You may be at a crossroads with respect to your financial affairs and need to obtain relief from your debts. You may have explored other alternatives, such as consolidation loans, to restructure your financial affairs but have been unable to obtain the required debt relief.
You are now meeting with a trustee in bankruptcy (trustee) to explore your options. The trustee will discuss with you the various options, including a consumer proposal and a bankruptcy.
When and why is a consumer proposal better than a bankruptcy?
Under a consumer proposal, you are making an offer to your unsecured creditors to settle with them for an amount that is less than what you owe them and/or to extend the time period to pay them. A consumer proposal can be viewed as a hybrid between a debt consolidation plan and a bankruptcy. You obtain the protection of the Bankruptcy and Insolvency Act and, if accepted by your creditors, the debt relief you desire.
In a bankruptcy, you are assigning your property to the trustee for the benefit of your unsecured creditors. The property that is assigned to the trustee excludes any property that is, by statute, exempt from seizure, such as household furniture up to $4,500; your automobile up to $3,000 provided that it is used to earn income; your tools of the trade up to $7,500. There are other exemptions available that a trustee will discuss with you.
In addition, secured creditors, such as your automobile lender and your mortgage lender, are generally not affected by your bankruptcy.
The length of your bankruptcy will be affected by the amount of your household income. If your household income is above a threshold amount established by the Superintendent of Bankruptcy the length of the bankruptcy would be extended by 12 months.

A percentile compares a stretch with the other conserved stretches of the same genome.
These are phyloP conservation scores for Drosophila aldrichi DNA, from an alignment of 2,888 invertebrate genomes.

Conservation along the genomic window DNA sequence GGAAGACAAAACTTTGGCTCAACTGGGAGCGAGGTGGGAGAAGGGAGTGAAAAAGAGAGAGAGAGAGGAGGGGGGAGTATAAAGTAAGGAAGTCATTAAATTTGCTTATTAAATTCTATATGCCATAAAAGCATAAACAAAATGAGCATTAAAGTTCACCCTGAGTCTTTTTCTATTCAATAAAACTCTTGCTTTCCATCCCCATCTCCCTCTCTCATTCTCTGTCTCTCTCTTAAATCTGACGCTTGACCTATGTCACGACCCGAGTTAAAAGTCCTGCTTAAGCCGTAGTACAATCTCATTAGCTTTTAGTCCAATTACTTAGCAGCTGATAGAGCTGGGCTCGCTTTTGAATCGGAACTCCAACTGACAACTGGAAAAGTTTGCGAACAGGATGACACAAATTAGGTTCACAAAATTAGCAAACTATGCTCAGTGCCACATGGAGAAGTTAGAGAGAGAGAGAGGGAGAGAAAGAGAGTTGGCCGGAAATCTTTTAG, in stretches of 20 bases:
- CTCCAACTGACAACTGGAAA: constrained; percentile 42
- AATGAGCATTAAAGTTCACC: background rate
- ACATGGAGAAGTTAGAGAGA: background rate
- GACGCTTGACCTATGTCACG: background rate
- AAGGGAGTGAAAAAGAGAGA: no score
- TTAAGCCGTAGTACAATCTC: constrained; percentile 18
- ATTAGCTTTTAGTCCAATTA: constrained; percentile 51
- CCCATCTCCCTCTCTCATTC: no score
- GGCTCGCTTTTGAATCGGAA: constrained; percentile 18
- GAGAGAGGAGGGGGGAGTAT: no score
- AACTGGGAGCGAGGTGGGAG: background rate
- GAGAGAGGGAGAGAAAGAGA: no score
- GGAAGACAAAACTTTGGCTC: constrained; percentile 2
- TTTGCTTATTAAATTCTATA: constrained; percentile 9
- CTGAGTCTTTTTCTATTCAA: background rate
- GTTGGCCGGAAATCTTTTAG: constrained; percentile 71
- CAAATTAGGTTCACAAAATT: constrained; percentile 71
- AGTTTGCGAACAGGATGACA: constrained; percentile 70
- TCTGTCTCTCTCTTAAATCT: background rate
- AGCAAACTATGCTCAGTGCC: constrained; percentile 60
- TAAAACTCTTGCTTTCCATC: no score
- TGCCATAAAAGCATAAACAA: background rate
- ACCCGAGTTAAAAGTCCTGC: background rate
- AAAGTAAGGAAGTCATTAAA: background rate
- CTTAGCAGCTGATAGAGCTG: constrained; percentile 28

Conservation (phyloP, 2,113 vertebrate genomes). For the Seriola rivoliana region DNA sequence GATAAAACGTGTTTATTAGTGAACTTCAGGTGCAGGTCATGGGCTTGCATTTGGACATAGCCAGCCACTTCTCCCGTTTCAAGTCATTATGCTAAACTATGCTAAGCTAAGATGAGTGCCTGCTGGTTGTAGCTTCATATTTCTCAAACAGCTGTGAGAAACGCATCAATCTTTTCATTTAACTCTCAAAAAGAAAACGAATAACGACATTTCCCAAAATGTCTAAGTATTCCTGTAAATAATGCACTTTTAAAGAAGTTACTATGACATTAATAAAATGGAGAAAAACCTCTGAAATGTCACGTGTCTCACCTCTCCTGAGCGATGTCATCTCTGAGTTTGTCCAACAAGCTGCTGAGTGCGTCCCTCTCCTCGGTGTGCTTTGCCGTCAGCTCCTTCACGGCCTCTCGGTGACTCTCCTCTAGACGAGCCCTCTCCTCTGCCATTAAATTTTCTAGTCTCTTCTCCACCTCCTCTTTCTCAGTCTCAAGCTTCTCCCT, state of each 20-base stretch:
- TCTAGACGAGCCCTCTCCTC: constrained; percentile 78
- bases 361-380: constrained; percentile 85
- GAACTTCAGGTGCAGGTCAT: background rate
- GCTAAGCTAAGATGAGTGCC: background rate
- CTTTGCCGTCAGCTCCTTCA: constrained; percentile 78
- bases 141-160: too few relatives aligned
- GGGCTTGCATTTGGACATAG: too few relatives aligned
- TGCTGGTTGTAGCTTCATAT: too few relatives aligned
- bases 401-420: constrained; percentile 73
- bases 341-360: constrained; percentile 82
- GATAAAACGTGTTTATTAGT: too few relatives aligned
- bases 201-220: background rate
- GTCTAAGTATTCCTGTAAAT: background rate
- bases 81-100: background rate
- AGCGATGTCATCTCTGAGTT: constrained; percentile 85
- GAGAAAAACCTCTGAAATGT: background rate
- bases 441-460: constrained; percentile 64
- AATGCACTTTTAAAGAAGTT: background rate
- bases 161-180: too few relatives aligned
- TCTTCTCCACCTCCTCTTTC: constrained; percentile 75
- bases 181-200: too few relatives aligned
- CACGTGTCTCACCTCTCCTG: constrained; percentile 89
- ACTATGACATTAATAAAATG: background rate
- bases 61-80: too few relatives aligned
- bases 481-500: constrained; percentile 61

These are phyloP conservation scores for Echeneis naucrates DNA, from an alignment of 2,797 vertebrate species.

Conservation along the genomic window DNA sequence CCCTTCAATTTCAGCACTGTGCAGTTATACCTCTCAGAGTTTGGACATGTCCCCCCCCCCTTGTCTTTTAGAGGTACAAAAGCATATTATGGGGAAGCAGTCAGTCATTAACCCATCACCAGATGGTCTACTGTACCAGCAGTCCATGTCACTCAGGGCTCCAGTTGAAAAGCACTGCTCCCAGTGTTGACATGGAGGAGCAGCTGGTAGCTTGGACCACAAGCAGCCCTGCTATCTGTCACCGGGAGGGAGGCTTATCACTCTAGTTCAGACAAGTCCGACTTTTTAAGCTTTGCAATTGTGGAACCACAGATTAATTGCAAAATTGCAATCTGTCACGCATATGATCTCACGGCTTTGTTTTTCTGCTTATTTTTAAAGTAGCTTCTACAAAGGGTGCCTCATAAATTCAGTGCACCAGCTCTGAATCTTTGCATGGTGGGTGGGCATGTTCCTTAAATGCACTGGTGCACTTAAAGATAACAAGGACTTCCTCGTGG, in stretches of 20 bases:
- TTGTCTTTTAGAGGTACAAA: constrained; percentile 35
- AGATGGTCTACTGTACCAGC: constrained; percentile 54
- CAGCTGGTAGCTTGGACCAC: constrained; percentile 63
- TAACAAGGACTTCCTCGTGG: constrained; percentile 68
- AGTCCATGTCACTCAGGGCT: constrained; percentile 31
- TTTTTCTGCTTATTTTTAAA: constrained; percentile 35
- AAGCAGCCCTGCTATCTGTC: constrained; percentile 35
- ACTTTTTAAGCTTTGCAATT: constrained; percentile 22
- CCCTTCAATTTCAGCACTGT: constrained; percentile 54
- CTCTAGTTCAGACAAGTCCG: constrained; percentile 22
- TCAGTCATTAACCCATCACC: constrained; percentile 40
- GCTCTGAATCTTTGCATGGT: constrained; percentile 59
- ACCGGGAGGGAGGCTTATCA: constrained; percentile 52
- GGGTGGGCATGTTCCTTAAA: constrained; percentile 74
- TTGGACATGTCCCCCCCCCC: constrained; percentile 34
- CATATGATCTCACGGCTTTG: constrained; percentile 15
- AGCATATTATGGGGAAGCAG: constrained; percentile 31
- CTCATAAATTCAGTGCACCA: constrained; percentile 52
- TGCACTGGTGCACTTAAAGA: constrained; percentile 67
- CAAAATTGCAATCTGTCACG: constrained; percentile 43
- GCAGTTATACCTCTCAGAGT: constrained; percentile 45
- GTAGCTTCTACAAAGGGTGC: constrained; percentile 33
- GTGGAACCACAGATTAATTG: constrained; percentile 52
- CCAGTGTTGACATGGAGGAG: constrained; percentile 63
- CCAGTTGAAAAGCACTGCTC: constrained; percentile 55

A consumer proposal is the better option when you have equity in your home and other assets and/or when your income is at a level where you could make a viable proposal to your creditors.
In these circumstances, a consumer proposal is the better option for the following reasons:
• You maintain control of your property as opposed to the Trustee;
• Any property that you acquire after the proposal has been accepted will not affect the proposal (assuming that there has been no fraud committed to conceal property from your creditors in the process). In a bankruptcy, property you acquire while you are in bankruptcy can be seized by the trustee for the benefit of your creditors;
• You avoid the possibility that your discharge from bankruptcy could be opposed because of your ability to lodge a viable proposal;
• You set the amount that you pay on a monthly basis as opposed to having a mandatory and possibly unaffordable monthly contribution mandated under the BIA; and
• The credit community may look more favourably about extending credit to you in the future knowing that you attempted to pay your creditors something rather than filing a bankruptcy.
The above is not a complete treatment of the subject. There may be circumstances where a bankruptcy is the only option to obtain the debt relief you desire. A Trustee will explain all of the options available to you and advise you of the best option in your circumstances.
Republished from the Brandon Sun print edition May 24, 2014